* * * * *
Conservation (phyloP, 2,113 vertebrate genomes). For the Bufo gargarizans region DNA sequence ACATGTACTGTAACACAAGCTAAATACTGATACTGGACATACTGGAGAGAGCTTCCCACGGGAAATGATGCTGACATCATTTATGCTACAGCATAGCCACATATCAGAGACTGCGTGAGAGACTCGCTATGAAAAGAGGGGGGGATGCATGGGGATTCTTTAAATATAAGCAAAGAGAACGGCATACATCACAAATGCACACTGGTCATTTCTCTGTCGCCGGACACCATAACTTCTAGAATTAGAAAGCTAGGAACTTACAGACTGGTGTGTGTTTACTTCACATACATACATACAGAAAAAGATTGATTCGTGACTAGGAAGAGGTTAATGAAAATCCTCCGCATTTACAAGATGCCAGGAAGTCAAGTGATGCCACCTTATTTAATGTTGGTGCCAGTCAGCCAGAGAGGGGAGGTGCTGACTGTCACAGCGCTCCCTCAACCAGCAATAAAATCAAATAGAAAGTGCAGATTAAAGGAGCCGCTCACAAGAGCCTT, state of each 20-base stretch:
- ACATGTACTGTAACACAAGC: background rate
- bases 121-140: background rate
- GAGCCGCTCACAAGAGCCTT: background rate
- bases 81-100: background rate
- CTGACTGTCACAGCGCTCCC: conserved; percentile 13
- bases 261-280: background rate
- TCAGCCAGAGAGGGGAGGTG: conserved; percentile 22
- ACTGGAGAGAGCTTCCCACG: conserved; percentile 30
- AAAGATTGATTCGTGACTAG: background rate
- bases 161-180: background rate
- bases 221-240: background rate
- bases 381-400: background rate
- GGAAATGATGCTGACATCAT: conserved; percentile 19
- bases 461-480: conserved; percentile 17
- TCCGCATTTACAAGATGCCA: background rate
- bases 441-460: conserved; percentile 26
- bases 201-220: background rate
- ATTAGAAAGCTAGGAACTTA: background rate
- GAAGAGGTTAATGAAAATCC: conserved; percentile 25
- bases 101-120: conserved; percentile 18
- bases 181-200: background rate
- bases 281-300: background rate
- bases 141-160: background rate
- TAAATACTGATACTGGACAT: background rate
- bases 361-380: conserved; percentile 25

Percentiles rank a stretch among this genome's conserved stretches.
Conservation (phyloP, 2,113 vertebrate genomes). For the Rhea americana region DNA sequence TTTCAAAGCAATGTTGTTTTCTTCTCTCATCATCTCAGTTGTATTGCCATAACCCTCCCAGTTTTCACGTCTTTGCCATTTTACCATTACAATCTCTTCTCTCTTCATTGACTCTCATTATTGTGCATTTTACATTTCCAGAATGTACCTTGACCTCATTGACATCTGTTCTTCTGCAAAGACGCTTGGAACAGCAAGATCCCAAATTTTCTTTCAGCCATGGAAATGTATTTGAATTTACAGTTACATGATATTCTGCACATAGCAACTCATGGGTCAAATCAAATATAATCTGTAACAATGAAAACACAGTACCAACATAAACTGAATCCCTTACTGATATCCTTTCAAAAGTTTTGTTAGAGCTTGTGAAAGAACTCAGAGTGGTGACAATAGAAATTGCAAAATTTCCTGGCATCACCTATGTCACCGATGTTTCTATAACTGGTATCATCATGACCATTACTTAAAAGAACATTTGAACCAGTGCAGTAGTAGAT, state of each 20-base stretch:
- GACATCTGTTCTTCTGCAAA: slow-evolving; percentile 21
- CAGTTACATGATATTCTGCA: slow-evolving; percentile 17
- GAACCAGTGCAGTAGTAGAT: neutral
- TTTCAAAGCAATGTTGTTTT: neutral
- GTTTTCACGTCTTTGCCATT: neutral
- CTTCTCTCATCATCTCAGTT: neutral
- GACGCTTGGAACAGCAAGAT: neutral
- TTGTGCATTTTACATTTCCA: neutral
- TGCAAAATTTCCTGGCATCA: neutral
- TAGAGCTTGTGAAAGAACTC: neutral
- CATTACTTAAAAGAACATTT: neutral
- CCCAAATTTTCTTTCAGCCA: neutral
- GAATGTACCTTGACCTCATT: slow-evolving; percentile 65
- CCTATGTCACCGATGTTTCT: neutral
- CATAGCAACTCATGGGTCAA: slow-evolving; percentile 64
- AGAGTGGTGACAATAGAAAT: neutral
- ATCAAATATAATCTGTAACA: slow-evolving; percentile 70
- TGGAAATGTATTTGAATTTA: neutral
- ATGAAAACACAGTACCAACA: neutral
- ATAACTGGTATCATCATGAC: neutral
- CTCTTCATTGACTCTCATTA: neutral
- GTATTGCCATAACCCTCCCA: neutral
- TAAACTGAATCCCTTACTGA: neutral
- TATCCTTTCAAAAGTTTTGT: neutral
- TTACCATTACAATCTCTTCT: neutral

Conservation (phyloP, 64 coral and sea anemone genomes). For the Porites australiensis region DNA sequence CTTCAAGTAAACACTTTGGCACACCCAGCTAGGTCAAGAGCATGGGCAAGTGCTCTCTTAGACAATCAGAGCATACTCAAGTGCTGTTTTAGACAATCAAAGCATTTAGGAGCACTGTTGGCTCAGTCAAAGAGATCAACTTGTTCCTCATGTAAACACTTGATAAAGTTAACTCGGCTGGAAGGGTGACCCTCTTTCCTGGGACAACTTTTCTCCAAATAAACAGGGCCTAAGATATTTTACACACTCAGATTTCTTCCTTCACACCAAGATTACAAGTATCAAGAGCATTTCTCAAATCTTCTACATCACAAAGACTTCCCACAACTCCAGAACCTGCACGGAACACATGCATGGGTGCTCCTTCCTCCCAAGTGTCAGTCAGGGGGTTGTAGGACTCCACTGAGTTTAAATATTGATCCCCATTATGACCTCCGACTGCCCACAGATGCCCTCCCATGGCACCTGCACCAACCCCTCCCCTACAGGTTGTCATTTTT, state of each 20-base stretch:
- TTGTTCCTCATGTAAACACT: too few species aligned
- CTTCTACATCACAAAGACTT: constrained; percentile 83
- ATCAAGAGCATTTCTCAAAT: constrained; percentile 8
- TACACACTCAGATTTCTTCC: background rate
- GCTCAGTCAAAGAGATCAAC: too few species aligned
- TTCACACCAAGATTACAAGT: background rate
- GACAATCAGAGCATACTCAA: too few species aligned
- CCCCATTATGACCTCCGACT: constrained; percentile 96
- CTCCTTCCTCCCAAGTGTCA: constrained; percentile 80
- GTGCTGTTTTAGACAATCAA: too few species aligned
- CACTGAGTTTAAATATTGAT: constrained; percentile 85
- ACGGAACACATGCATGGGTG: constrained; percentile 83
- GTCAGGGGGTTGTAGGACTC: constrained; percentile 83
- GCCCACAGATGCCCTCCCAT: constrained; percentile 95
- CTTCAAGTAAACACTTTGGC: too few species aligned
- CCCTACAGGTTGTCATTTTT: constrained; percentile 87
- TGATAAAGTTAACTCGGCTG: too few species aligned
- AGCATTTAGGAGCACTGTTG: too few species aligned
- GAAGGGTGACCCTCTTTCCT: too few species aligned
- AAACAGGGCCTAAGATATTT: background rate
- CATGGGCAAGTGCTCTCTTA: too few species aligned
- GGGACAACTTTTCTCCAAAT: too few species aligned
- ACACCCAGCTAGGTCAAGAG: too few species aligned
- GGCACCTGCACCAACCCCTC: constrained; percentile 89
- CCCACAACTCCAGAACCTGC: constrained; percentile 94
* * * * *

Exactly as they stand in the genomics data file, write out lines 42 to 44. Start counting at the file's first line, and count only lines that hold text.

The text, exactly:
- CCTATGTCACCGATGTTTCT: neutral
- CATAGCAACTCATGGGTCAA: slow-evolving; percentile 64
- AGAGTGGTGACAATAGAAAT: neutral